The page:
When our viewing night of the 18th arrives, Pluto’s altitude at the end of twilight, 9:59 pm, is a disabling 22°; setting at midnight, its disk has shrunk a little further, to 0.093". Looking back at the wide field chart in the notes on Saturn, you’ll see where Pluto sits in relation to the Teapot asterism of Sagittarius, and in particular to the three naked eye stars nearby. The following enlargement – configured for 9:59 pm on the 18th – of the field encompassing these stars and Pluto will not suffice to pinpoint the planet, but gives a good indication of where it lies.
The white cross below left of Pluto plots its position on the 1st; that to the upper right is for the 30th. The three naked eye stars referred to above are labelled in this chart and shine at the following visual magnitudes: Albaldah (Pi Sagittarii) 2.9, Omicron [ο] Sag 3.75 and Xi2 [ξ2] Sag 3.5. The lower of the two circled stars is HIP94372 and that above is HIP94510; they shine at magnitudes 6.4 and 7.0 respectively, and will be prominent in a finder ‘scope.
On the last day of the month, Pluto is but 10° high as the sky fully darkens at 10:16 pm, setting less than an hour later, at 11:14 pm; span (and brightness) remain as at the 18th.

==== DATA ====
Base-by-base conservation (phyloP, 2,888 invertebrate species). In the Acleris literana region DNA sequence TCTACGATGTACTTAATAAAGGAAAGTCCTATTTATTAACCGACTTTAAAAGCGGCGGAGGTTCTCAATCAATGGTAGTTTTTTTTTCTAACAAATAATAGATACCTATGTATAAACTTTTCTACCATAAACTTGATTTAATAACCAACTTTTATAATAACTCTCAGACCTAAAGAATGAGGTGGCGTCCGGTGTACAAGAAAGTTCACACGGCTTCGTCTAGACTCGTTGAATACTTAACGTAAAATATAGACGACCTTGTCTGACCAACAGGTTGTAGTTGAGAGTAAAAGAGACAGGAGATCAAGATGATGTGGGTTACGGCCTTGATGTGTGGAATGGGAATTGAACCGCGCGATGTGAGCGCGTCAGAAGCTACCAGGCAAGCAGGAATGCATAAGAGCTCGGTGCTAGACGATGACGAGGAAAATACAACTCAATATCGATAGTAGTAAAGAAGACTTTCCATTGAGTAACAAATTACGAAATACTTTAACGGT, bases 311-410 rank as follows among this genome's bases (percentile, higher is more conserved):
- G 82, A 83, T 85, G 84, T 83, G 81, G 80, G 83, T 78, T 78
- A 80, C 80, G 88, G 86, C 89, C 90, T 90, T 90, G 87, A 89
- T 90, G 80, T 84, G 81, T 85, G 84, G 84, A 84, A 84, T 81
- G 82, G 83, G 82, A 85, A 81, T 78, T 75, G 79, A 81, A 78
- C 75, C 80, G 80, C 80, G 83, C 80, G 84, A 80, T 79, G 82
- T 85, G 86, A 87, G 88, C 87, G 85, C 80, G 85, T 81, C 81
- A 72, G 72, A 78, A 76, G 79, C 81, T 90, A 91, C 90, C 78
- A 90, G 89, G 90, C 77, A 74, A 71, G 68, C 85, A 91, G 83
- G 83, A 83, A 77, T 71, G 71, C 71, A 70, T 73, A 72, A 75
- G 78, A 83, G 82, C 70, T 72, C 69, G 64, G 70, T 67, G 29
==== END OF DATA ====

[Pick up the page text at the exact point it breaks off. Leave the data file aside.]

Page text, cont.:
Pluto will remain within Sagittarius until 2023/24.
This month’s feature is the globular cluster M2, aka NGC 7089. It was first discovered by the French astronomer Jean-Dominique Maraldi on Sept 11th, 1746, while looking for a comet; quite coincidentally, Charles Messier independently came across it exactly fourteen years later, also while comet hunting (it subsequently became the second object on his list of non-comets, hence its designation of M2). Neither could resolve stars within what appeared as a nebulous object, but interestingly Maraldi’s notes at the time indicate that he regarded the haziness as suggestive of unresolved stars; the British astronomer William Herschel was the first to resolve stars within the globular, in 1783.
M2, located some 37,500 light years (l.y.) away, is among the largest and oldest of globular clusters, spanning about 175 l.y. and containing around 150,000 stars, but its dense central region spans “only” around 3.7 l.y. (compare that with the fact that our Sun’s nearest neighbour is over 4 l.y. away!). Spectroscopic analysis indicates it is currently approaching us at 5.3 km/sec, but as both parties revolve around the Milky Way, this is a transient statistic, which will change over time.
Finding M2 is not at all difficult, quite easy in fact if gone about in the correct manner; refer to the chart below, which is configured for our viewing night of the 18th at 9:59 pm, the cessation of twilight (my apologies for the fact that a couple of other charts in these viewing notes are configured for this time; while it’s a sensible time to suggest viewing an object which has already transited earlier in the evening – M2 transits at 7:04 pm on the 18th – obviously they can’t all be viewed at once).